Dick Hardt's 'year of darkness' at Microsoft

Microsoft is increasingly coming to grips with open source, but not enough for digital identity expert Dick Hardt to stick around for more than a year.

Matt Asay Contributing Writer
Matt Asay is a veteran technology columnist who has written for CNET, ReadWrite, and other tech media. Asay has also held a variety of executive roles with leading mobile and big data software companies.
Matt Asay
2 min read

Microsoft, apparently, is not for everyone. Dick Hardt, the founder and former CEO of Sxip Identity and ActiveState, and a recognized expert on digital identity, is on his way out of Microsoft just 12 short months after going there.

When he left for Microsoft, Hardt argued that he "was recruited to Microsoft because (he is) an independent thinker."

That independence may have collided with Microsoft's company culture. Hardt doesn't go into much detail as to why he left, but describes his year with Microsoft as "the Year of Darkness," presumably referring to his lack of contact with the outside world (minimal blogging, no press interviews, etc.), and not to his colleagues.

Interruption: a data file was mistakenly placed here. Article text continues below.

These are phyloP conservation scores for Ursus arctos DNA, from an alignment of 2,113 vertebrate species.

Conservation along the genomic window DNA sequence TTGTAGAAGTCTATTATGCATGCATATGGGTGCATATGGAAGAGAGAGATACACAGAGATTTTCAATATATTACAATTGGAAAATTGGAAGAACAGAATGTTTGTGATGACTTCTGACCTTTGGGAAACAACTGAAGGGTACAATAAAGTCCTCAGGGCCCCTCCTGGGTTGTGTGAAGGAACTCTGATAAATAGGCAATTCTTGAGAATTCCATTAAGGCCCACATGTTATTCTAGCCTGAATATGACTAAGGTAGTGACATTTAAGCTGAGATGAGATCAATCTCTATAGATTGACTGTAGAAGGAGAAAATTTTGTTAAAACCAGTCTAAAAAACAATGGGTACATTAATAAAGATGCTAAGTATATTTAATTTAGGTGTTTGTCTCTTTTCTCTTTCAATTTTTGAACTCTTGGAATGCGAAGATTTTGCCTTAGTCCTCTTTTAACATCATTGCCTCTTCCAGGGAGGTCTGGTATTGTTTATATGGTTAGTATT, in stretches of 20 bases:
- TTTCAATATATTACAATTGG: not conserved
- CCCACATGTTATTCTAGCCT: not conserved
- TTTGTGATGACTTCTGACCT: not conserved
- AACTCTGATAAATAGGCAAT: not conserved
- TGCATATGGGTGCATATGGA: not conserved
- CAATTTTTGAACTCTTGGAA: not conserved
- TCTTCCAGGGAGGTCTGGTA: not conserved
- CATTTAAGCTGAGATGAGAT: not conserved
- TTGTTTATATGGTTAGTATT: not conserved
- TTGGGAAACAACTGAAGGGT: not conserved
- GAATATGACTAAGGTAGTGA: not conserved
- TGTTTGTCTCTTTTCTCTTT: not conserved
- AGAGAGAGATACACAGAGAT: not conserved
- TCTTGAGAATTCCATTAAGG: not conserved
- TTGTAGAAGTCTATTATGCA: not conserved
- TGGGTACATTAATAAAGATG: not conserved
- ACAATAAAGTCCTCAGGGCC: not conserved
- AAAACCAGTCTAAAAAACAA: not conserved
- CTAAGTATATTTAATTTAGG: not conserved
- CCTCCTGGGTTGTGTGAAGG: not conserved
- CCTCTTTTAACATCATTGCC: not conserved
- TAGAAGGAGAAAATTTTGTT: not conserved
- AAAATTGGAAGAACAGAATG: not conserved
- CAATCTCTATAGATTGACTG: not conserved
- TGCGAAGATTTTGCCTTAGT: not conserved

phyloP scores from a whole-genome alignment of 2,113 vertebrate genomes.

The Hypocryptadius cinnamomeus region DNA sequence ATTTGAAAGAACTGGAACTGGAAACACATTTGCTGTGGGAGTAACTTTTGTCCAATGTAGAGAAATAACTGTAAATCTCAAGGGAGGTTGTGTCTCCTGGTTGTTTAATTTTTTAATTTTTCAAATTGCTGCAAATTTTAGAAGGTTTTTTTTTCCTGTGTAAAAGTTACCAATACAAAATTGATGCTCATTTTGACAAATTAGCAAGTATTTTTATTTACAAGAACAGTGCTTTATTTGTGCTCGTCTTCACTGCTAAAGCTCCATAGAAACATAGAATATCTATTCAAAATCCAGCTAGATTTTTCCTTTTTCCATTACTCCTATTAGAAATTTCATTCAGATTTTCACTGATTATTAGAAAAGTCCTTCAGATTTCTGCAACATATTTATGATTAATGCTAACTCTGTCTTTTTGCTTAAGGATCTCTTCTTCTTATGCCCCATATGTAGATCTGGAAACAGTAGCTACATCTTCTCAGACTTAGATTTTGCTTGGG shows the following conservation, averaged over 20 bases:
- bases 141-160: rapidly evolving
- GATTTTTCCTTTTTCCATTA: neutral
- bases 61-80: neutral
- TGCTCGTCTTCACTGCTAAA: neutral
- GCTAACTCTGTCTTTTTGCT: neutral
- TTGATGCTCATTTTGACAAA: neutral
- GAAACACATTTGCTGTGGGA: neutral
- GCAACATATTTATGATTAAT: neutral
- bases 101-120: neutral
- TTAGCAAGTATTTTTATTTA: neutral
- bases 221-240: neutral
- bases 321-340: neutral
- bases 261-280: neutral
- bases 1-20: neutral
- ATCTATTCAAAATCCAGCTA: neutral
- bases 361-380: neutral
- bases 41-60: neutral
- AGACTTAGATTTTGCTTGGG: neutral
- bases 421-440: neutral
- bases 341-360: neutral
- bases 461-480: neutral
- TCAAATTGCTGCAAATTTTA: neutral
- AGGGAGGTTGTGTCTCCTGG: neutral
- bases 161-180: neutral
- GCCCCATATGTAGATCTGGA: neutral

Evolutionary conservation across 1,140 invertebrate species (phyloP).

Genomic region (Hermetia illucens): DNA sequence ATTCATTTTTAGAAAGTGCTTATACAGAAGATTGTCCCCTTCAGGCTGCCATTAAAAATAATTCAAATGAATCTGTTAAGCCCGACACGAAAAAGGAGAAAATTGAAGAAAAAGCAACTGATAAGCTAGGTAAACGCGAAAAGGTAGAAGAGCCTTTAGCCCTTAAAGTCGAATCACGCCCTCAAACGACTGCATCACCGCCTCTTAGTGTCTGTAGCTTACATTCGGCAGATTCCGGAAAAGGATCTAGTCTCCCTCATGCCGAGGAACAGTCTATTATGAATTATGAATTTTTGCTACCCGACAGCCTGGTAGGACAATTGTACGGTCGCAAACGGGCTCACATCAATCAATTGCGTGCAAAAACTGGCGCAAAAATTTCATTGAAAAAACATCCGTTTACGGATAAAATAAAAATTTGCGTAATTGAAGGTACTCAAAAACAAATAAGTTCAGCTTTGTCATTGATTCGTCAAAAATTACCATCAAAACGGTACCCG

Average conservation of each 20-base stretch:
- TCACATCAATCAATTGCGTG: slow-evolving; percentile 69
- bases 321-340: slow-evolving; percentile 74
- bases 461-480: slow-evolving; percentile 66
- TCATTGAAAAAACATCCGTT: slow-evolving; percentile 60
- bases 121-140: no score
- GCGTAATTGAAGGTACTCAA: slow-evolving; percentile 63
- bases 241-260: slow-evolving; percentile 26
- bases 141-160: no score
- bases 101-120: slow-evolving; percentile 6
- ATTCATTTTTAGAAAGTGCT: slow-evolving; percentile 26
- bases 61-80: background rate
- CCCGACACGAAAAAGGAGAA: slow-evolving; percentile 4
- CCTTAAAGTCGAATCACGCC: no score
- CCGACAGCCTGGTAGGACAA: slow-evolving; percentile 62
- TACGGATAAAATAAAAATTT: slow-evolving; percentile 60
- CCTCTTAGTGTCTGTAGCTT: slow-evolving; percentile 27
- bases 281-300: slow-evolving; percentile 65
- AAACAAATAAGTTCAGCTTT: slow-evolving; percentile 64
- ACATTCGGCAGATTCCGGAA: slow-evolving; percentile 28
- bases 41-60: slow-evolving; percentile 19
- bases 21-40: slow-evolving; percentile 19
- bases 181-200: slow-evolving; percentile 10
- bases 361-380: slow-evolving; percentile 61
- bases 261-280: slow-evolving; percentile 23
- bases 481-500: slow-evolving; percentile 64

On that score, in fact, Hardt says he "met some great people at Microsoft" and that "working at Microsoft was an invaluable experience for first-hand knowledge on how large companies work."

It's apparently not an experience he wants to prolong, however.

And it's one that seems to have had a significant impact on his appearance:

Pictures: Dick Hardt (Compilation: Matt Asay)

From free-wheeling hipster to buttoned-up introvert carrying too many scars? Nah. Hardt's announcement shows he hasn't lost his sense of humor, even if he wasn't able to publicly display it during his Microsoft tenure.

Hardt will be moving to San Francisco. He has not yet revealed where he'll be working next. Perhaps he'll join Don Dodge at Google? Google seems to enjoy scooping up Microsoft refugees, and has long had a penchant for hiring the best and brightest from the open-source world.

Microsoft, for its part, maintains a healthy roster of open-source experts like Tom Hanrahan and Daniel Robbins. But it's a bit worrying that it wasn't able to hold onto Hardt's independent streak. Microsoft could use that these days.